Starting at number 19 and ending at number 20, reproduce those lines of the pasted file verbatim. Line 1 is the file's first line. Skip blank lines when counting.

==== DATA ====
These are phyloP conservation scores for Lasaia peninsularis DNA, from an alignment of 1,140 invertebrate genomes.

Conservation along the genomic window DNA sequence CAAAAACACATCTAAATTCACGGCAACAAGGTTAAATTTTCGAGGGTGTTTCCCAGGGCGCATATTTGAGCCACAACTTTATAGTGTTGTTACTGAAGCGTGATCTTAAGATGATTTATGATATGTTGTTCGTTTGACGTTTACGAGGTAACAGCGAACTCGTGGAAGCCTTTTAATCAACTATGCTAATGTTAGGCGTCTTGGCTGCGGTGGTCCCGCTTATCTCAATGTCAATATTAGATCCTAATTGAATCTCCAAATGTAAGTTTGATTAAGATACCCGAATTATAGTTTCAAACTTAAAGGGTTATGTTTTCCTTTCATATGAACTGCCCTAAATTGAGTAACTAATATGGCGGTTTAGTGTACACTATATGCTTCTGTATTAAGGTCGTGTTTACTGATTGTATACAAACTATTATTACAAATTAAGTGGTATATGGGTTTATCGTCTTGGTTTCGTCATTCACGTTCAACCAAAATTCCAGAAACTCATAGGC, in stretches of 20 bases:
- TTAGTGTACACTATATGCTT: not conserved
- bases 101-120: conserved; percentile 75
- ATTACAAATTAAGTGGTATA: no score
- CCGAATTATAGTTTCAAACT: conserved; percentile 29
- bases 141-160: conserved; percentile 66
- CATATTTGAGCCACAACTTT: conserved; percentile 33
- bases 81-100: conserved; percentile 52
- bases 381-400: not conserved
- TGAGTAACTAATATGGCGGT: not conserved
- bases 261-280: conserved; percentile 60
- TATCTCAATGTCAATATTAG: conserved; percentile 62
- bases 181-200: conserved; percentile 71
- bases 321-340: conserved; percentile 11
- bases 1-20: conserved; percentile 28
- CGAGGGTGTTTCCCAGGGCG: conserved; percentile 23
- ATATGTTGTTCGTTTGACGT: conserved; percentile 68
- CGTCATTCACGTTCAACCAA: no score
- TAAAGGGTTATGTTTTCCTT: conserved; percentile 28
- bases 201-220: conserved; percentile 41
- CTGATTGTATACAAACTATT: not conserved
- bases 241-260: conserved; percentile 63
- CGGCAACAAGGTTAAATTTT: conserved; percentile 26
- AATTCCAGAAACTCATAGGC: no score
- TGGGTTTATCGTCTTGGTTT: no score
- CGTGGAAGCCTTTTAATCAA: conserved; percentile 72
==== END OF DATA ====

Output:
- CGTCATTCACGTTCAACCAA: no score
- TAAAGGGTTATGTTTTCCTT: conserved; percentile 28